A free and easy way to ‘up’ the search engine results is to add words to a web site which are to do with the site’s themes and topics (Google will dismiss obvious spamming or content which seems out of place for the site’s theme).  People working for a website often do this in the form of a blog, which you will notice many a retail shop online has, nowadays.

Organic search results from people just browsing the internet will show a website if they search for topics covered by such blog posts. Simple as.

Example. Person searches for, “can I use silicone lube with silicone toys?” Voila. A plethora of relevant content appears. Which sites show? The ones with the relevant answers, of course. (ok geeks, there is a little more to it than that but it is simply put here.)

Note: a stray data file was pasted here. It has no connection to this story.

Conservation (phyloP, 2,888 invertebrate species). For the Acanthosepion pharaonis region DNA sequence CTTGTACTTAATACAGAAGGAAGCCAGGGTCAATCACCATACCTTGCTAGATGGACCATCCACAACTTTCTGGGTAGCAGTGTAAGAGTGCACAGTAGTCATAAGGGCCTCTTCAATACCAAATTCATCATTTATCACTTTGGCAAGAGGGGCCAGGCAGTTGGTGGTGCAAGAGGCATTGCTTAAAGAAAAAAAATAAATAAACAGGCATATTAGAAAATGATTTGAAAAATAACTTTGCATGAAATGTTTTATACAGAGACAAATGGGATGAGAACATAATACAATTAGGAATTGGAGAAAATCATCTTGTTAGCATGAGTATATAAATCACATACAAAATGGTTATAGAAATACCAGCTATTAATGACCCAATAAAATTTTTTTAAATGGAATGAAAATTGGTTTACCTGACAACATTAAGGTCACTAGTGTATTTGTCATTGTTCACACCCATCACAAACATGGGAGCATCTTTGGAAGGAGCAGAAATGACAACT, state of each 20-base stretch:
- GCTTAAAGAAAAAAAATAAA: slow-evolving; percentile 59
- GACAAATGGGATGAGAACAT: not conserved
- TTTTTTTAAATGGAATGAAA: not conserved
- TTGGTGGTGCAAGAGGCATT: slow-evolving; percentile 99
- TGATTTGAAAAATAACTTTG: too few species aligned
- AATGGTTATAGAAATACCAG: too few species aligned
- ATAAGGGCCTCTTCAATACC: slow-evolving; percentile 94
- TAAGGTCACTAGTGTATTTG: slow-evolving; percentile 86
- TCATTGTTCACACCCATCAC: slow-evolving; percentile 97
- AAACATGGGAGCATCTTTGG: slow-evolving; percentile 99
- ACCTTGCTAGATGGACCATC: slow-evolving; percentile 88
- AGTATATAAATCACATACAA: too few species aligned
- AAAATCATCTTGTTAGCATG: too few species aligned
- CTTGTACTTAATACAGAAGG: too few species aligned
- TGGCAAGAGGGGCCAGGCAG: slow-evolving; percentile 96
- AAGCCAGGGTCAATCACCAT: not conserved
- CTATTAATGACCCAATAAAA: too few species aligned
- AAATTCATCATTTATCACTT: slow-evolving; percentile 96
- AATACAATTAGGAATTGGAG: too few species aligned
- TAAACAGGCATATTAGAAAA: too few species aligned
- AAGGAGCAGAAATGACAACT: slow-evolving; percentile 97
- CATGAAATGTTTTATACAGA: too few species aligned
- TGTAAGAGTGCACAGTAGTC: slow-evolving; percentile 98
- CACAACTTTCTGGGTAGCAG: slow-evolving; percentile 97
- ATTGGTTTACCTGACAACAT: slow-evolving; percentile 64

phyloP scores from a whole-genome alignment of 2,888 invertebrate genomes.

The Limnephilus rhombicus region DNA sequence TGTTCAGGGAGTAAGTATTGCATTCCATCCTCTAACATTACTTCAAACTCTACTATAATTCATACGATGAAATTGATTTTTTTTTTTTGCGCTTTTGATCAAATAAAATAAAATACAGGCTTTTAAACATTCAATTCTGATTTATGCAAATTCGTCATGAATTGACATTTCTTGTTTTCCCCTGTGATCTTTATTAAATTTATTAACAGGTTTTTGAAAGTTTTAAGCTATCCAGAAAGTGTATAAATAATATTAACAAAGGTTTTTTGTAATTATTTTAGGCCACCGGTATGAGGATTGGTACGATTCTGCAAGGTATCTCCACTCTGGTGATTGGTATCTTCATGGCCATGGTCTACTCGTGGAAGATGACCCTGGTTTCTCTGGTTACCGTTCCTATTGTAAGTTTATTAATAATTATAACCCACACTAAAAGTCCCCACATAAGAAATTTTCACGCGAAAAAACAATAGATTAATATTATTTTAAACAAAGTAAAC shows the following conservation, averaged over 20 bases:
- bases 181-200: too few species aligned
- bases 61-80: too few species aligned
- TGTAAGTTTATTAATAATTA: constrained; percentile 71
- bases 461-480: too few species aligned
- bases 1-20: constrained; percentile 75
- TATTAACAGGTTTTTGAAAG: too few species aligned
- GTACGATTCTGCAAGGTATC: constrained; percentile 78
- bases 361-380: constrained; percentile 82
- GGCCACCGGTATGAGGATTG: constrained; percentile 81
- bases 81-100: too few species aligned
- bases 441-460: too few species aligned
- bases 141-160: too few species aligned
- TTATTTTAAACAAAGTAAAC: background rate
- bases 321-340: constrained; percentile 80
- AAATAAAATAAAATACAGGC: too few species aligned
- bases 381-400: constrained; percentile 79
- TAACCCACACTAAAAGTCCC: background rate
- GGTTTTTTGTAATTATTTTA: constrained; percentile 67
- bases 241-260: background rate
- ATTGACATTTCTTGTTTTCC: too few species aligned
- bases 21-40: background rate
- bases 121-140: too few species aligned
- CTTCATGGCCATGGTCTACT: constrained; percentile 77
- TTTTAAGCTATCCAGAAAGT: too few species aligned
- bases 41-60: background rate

Bear in mind that when you are providing your content to a website, you are most likely doing them a huge favour.

You will be coming at this from one of two angles.

1) You are an amateur blogger and want to get your name known on the internet and for more people to know about your blog and see it. By writing an article for another site you can get a link back to you. Hurray! Go tweet about it.

2) You’re a professional level copywriter or professional blogger hoping to monetise your skills, situation and website and by providing content to another website you are in fact giving away valuable content that could work better on your own site. In this case, either place it on your own site or charge the other site for the privilege of having your content.

In either situation, please don’t be naive about why you have been contacted for your blog post, article or review. Companies have better things to do with their money than to pay in-house writers to sit and type up articles all day – and why should they, when they can get them from you for free? Let’s face it, you’re sitting at home and writing anyway, so you may as well be writing things that are going to boost their internet visibility and increase their traffic, right?